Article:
Although the designation of a culture as solely being a “warrior culture” has negative implications, it cannot be denied that there are fictional cultures in which formidable warriors are produced. Whether they include the Dothraki or the Klingons, warrior cultures play an incredibly important role in establishing a confusing sensation of awe, terror, and primal solidarity. They function to bring the protagonists and even the reader into their sphere.

It does not come as a surprise why conlangs are particularly popular as they apply to the media they are featured in, since these “warrior cultures” speak these languages. Of course, that is one component that makes them attractive and would create entire speaking communities of fans. There is also the sense of honor associated with them. Whether they believe in chivalry or Bushido, warriors would also have a code by which they live, either in how to conduct war or how to operate in daily life.

However, the distorted image of the noble savage could influence how warrior cultures are perceived. The inspirations for these fictional warrior cultures come from real-life ones, such as the Vikings of Scandinavia, the Knights of Medieval Europe, the Samurai of Japan, Genghis Khan’s Mongolian Empire, or the American Cowboys. Though, when you actually analyze them, the cultures to which they belonged had far more nuance than the popular conceptions of them were willing to show. For example, the horned helms of the Vikings were not used during their time, rather they were an appropriation by Germans during the 1870’s when they wanted to construct an ancestral myth which traced back to Scandinavia.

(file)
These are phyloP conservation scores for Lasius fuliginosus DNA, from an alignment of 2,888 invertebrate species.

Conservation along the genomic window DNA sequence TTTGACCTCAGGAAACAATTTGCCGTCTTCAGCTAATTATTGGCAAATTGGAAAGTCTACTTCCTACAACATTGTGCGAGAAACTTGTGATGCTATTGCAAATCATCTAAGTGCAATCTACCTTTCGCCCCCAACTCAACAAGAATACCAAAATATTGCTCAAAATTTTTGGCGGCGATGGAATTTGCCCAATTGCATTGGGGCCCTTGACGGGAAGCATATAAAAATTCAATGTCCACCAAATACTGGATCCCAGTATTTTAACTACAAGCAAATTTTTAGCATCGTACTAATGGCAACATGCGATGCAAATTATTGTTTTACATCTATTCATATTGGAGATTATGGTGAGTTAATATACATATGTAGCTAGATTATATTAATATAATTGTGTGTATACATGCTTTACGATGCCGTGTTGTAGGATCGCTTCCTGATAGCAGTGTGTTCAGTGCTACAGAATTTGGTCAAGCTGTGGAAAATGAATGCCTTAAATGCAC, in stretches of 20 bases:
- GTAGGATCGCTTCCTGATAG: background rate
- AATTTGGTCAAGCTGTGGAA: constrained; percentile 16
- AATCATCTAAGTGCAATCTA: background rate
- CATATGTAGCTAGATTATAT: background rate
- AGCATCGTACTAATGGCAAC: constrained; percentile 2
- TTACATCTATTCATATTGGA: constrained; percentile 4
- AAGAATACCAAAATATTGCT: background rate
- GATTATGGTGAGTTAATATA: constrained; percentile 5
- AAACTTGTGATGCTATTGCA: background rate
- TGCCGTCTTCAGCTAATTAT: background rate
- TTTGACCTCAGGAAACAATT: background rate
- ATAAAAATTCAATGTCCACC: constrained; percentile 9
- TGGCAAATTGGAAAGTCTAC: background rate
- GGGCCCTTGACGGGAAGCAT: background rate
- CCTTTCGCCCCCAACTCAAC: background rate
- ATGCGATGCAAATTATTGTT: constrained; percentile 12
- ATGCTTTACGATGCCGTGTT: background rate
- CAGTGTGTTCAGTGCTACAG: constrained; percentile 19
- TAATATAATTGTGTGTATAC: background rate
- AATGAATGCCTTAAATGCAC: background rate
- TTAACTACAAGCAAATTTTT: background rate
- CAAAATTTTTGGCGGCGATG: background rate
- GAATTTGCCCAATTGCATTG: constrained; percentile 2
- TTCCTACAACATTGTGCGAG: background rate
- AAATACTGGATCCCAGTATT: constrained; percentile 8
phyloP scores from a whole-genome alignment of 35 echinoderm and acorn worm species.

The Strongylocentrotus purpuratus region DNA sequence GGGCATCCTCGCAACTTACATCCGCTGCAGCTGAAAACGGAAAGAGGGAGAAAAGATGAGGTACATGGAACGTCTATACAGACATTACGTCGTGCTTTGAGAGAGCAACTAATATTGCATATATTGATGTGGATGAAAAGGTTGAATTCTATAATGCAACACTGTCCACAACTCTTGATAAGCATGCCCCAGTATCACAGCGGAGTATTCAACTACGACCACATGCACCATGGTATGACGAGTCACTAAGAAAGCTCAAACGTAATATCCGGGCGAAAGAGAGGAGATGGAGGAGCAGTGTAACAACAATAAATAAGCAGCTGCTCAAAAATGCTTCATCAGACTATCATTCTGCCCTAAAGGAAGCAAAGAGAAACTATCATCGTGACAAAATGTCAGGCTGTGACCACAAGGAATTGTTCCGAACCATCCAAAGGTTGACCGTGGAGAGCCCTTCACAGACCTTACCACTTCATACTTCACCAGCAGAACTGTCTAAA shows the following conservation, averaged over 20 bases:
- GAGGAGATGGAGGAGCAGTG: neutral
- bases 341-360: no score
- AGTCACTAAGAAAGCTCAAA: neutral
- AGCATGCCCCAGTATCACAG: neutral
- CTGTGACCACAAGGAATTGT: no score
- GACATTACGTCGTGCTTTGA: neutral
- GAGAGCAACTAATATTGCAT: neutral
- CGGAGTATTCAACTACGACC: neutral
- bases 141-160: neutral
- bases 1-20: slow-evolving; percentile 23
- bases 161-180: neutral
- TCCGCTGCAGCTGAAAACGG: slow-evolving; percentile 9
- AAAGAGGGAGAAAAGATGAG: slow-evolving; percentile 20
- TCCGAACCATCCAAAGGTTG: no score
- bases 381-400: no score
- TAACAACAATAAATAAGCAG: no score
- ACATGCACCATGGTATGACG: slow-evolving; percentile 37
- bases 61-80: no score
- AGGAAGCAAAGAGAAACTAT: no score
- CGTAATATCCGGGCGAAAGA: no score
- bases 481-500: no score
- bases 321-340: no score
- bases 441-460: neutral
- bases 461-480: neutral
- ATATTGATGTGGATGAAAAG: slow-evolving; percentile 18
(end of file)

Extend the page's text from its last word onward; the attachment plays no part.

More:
Perhaps the verisimilitude of the living conditions of these cultures can make the setting more earthy and believable. If the terrain requires the culture to adapt, then it would make sense that these cultures would appear hard to any outsiders; and to any outsider, these cultures would then appear as a “warrior culture.” When the terrains include post-apocalyptic wastelands or deserts, the people living in those respective areas would have had their entire lifestyles adapted to the conditions. In the example of the Lakota who are indigenous to the plains of the American Northwest, they take full advantage of the bison for their food, shelter, and implements such as arrows and tools.

Perhaps the appeal of a culture that appears war-like to any outsider might have to do with the interaction between that culture and their environment. Instead of trying to subjugate nature, they seem to want to live in stewardship to it. Perhaps, these cultures reflect an instinctual relationship with nature that all people have encoded in their genetics.

Psychologist Stephen Ilardi noted that the rates of depression had been increasing and can be linked to the problems that come with civilization, such as diabetes, obesity, asthma, and other inflammatory diseases. He made the case that people who lived in hunter-gatherer lives, either thousands of years ago or in isolated tribes in the modern time, have lower rates of depression even though infant mortality rates were high. There is that paradox that comes with modern life; as we achieve better ways of living, we see life as less meaningful.

As for what I would expect to see with these types of cultures in future media, I would hope that while they make commentary on Ilardi’s speculation; but also that there would be more nuance to the notion that a culture solely focuses on warfare.

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